Kenning Your Way Through Writer’s Block

Contrasts are a powerful method of constructing new ideas and new trains of thought.

Kenning Your Way Through Writer’s Block
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Writers of all experience levels and ages encounter the dreaded bane of writer’s block, but seasoned wordsmiths know the tricks that change the pattern and get the pen flowing once again.

The kenning is an ancient Norse poetic convention that contrasts images to create poetic meaning. It’s a form of circumlocution, where more words than are needed are used to expression an idea. What emerges is a powerful form of metaphorical imagery.

While many of us have heard that we need to write in a “straightforward” manner, kennings force us to do the opposite. By using them, we force ourselves out of the habit of simplistic writing, and into the fey world of possibility.

Kennings were often formed to facilitate the poetic flow of a story. We can use the same principle, today, as a way to practice playing with our language and breaking ourselves out of a writing funk.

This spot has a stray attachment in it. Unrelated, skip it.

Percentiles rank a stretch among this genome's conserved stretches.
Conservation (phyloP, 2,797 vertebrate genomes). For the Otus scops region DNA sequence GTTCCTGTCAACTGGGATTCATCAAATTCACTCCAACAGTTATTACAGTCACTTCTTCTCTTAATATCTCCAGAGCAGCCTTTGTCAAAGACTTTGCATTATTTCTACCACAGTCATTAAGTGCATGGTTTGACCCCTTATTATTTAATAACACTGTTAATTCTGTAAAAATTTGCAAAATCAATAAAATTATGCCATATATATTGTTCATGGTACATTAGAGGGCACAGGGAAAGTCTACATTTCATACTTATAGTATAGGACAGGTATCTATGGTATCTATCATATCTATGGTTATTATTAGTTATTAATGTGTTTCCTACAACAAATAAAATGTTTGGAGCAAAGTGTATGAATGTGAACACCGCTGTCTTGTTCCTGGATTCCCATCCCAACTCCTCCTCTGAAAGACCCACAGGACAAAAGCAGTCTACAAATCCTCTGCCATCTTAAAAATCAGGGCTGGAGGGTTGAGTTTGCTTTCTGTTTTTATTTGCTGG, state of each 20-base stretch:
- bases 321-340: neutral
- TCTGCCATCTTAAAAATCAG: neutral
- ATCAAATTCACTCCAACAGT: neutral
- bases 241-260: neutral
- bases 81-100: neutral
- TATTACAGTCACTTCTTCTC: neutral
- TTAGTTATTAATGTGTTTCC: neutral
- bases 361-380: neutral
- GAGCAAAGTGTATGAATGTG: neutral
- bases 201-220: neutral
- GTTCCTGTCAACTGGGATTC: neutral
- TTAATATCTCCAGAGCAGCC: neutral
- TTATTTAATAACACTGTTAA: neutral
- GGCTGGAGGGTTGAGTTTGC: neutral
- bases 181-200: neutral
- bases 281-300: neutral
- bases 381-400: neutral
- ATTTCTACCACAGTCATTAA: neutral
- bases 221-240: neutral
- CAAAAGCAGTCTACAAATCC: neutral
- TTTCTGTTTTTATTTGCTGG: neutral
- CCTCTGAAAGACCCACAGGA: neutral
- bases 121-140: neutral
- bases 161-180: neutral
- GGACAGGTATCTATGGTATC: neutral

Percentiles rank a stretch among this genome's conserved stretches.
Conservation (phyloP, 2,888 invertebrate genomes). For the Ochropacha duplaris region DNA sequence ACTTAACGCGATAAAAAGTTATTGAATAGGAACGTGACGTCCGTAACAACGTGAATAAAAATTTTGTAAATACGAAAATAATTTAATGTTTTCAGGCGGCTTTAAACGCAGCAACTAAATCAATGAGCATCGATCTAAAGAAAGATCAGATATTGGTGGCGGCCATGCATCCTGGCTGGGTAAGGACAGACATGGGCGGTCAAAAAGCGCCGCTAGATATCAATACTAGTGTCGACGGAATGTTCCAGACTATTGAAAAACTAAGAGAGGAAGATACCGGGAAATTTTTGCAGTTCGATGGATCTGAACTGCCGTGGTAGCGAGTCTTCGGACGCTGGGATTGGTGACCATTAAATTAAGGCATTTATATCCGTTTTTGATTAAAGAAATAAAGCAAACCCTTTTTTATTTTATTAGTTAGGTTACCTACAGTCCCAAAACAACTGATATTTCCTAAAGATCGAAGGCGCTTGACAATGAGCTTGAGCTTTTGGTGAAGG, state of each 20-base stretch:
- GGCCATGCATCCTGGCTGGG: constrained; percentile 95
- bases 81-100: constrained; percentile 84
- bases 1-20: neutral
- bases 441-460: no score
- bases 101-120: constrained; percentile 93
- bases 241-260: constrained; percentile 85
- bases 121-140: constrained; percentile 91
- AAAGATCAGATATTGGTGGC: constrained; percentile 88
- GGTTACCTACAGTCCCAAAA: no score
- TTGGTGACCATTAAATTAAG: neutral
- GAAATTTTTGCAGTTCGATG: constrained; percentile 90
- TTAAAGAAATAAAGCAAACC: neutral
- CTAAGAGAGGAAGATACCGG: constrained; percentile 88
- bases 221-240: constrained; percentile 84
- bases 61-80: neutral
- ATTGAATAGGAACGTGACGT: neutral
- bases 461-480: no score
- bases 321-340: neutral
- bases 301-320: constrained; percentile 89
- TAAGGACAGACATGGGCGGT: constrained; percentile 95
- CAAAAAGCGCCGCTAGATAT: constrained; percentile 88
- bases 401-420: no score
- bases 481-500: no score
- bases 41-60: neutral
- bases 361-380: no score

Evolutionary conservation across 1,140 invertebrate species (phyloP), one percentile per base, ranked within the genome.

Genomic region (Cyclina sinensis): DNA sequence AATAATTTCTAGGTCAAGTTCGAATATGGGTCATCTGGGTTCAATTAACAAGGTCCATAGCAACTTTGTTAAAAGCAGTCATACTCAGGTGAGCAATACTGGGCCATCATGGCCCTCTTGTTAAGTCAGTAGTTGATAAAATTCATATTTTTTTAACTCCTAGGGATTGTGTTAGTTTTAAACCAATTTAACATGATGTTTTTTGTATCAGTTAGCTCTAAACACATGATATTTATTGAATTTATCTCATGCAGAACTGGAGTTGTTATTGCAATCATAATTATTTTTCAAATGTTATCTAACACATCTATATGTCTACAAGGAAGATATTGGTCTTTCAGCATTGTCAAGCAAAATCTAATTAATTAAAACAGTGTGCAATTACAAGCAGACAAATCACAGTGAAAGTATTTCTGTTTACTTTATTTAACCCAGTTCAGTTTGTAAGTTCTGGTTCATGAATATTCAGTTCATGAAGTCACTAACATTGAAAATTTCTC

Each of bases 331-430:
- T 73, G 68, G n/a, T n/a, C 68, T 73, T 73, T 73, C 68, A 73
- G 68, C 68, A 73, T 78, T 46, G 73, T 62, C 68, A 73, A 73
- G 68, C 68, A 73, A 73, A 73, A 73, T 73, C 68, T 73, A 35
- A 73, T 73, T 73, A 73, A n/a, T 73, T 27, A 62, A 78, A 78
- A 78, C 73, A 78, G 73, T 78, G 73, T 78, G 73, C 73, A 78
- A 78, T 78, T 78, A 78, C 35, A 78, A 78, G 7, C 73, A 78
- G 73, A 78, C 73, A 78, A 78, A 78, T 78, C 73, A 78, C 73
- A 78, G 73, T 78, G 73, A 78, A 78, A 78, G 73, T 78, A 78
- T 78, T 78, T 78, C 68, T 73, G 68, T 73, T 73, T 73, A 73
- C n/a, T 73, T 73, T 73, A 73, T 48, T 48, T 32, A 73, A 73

Examples of kennings:

  • Sea-steed: ship
  • Feeder of ravens: A warrior
  • Wound-sea: blood

Exercise for Writer’s Block

Tell a circumlocuted story by using the kenning.

It doesn’t have to be long: maybe it’s a piece of 100-word microfiction! Find a way to tell your story without using some of the ordinary words you might otherwise pick.

Instead of “He drove his car, angry with himself, and his headlights burned into the night-time shadows…” try: “Road-rager on a static shadow-river, his vision pierced the night.”

Play with this until you’ve built something that makes sense, but is a unique expression of a common thing! Then, tell me how it went in the comments: maybe even share what you wrote!

Hi there! I’m Odin Halvorson, a librarian, independent scholar, film fanatic, fiction author, and tech enthusiast. If you like my work and want to support me, please consider becoming a paid subscriber for as little as $2.50 a month!

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